Once again, Michael Vallerie is asking for county officials’ blessing.
Vallerie, the owner of Pleasants Landing at the east end of Lake Anna, will ask the Louisa County Board of Supervisors on June 4 for the third time to grant him a special exception so he can operate an office on his property.
The board declined to give Vallerie such a permit twice in 2016, citing pending code violations on the property. Since then, Vallerie has taken his quest to the Louisa County Board of Zoning Appeals and Louisa Circuit Court.
The court denied Vallerie’s request for relief on May 8 on technical grounds.
Vallerie needs an exception from the county’s setback regulations, which forbid building a structure within five feet of the property line on land adjacent to Lake Anna.
Shortly after Vallerie bought the commercial property in December 2015, he built a stairway and deck onto a two-story structure near the water’s edge to give him access to the second floor. There was no interior access to the upstairs. If there had been exterior stairs before, they had been removed.
The steps and deck protrude into the setback, a fact that soon caught the attention of Louisa County building inspectors. Since then, Vallerie and county officials have battled before public boards and in courtrooms over this issue.
Vallerie says he needs to be able to see the stairs from the marina building just east of the office structure. If he has to relocate the stairs to remove them from the setback area, he won’t be able to see if the wrong person is trying to gain access to the second floor.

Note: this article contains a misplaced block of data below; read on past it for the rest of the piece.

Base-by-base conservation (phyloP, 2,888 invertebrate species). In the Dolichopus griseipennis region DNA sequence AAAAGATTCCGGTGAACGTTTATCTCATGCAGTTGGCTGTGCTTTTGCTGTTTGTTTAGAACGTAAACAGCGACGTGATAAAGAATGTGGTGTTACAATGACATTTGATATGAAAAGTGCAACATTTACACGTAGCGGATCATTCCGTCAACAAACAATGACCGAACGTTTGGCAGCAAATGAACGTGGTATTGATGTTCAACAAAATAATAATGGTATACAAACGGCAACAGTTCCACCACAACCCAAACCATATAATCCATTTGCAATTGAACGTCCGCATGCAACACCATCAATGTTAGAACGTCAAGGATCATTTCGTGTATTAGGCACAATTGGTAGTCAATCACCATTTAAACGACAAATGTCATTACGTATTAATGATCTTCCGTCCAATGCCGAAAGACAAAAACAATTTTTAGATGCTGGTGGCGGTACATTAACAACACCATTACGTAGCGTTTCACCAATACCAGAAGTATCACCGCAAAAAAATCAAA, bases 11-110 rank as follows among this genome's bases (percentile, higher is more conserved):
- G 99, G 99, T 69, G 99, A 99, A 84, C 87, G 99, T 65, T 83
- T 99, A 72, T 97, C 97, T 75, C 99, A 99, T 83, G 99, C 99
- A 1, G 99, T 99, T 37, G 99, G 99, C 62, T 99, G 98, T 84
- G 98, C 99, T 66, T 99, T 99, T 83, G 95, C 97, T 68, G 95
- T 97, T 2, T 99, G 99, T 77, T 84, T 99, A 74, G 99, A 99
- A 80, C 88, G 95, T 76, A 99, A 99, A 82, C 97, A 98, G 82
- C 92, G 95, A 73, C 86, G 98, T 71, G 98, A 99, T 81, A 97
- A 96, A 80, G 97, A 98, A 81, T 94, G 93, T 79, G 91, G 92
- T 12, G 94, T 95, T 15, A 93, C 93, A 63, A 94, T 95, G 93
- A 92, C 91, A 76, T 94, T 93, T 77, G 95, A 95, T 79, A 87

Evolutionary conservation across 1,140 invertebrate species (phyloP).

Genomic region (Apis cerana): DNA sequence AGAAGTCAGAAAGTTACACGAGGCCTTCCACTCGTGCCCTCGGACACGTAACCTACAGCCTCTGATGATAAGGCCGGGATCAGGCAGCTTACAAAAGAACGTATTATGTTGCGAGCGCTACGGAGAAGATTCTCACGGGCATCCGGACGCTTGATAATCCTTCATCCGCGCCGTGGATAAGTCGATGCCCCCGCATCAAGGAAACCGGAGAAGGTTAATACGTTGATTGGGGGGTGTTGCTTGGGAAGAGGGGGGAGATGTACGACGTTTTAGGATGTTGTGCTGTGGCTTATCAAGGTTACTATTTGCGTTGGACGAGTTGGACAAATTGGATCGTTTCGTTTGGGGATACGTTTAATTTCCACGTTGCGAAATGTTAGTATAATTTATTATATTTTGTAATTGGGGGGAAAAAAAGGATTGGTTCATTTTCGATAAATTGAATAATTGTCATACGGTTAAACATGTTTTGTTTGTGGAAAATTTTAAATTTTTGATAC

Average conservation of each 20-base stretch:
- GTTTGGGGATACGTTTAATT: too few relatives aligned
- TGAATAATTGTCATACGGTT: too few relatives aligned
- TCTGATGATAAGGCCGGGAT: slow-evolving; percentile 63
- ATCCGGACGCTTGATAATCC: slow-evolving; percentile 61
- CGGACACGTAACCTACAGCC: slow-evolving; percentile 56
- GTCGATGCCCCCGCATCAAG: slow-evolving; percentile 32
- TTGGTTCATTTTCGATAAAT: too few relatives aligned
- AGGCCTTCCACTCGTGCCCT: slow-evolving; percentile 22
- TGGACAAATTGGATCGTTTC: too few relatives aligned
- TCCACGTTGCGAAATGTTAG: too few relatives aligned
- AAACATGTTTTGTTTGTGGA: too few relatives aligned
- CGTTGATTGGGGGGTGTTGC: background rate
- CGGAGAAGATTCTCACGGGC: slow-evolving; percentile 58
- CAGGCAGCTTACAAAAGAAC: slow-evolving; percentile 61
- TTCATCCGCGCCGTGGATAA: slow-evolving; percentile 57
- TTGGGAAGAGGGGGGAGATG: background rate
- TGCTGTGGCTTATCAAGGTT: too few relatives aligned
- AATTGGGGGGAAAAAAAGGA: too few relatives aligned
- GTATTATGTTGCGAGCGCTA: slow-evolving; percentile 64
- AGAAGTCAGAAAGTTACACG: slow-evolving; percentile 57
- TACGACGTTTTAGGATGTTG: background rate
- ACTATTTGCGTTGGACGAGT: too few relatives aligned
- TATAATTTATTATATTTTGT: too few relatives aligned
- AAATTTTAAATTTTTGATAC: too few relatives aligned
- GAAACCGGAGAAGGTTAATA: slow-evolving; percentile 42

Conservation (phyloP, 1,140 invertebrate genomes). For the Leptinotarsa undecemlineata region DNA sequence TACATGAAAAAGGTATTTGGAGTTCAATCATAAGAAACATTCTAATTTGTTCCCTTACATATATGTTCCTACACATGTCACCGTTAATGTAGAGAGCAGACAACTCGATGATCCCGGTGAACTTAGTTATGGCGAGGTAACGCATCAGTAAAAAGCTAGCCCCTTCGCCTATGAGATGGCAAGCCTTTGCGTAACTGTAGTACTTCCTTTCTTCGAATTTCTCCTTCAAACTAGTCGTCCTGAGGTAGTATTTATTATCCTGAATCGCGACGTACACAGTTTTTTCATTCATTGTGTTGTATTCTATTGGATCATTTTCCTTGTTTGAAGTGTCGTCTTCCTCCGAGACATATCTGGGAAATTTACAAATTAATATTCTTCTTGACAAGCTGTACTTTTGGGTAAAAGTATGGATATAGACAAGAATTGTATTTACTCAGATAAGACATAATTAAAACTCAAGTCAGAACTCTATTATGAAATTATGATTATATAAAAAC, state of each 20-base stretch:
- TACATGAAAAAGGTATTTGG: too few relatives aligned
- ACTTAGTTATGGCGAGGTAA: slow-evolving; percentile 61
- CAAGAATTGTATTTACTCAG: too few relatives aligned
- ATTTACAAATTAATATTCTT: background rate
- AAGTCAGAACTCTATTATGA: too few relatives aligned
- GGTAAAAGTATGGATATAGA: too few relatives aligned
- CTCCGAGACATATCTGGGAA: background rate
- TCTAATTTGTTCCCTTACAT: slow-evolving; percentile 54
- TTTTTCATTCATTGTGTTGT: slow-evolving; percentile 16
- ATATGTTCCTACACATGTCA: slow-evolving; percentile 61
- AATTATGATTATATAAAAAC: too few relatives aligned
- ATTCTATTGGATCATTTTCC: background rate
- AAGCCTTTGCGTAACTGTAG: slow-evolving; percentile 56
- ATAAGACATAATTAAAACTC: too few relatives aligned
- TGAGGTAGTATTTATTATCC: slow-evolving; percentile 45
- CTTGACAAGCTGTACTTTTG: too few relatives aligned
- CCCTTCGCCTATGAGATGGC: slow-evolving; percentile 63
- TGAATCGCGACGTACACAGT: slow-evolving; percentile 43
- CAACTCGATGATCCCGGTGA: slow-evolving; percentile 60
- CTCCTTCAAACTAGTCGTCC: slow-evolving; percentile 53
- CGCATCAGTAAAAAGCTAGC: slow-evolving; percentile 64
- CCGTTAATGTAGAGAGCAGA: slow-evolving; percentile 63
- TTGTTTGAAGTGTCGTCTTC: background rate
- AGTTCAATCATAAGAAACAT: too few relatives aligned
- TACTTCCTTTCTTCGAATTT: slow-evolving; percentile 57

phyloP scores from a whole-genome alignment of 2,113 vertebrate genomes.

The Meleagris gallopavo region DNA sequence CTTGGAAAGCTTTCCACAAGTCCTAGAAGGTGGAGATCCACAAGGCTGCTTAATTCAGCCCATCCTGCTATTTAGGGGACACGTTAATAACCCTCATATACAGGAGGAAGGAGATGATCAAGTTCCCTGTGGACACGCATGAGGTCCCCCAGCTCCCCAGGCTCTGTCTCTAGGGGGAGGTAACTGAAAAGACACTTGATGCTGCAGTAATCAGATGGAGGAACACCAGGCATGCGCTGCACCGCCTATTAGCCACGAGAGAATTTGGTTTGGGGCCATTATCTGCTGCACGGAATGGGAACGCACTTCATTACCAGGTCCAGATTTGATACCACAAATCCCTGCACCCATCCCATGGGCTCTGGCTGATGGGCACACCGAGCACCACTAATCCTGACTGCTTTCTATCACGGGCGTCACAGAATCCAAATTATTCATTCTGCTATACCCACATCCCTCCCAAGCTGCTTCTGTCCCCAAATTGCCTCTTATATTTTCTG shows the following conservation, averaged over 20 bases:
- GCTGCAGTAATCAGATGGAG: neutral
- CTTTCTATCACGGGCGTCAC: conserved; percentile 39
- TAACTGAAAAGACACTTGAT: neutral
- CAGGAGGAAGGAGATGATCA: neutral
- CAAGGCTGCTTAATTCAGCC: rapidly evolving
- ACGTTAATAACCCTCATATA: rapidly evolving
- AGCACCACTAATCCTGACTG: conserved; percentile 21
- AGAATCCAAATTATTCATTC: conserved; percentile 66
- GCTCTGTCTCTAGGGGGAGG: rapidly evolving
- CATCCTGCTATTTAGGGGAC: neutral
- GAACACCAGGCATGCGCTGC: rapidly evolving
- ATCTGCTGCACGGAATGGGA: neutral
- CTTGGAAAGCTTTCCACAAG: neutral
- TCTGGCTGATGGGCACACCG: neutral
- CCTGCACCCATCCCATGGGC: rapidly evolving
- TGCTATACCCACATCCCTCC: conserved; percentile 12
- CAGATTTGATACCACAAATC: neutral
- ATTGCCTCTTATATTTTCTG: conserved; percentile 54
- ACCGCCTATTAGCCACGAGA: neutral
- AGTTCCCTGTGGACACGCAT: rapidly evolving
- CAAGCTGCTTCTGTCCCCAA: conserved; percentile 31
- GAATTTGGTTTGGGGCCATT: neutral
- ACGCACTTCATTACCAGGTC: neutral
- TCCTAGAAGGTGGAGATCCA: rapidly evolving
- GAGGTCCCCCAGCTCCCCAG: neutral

This may be an issue if Vallerie ever holds large events on the property. The board gave him a conditional use permit in January that allows multiple events with up to 500 people each year during the summer and fall months. Vallerie decided not to host any events this year after the board restricted the number of events with amplified sound.
“Guests attending the event will attempt to use this stairway to gain a better view of events on the stage, creating a unsafe situation on a set of stairs that is supposed to be off limits to the public,” Vallerie wrote in a request letter to the supervisors. He added that some people may mistake the second floor for a “first aid station.”
Several code violations, some concerning the office structure, are pending in Louisa General District Court. The county filed charges of failure to comply with a stop-work order, performing construction work without a permit and use of a building without a certificate of occupancy. They are scheduled to be heard in court on July 10.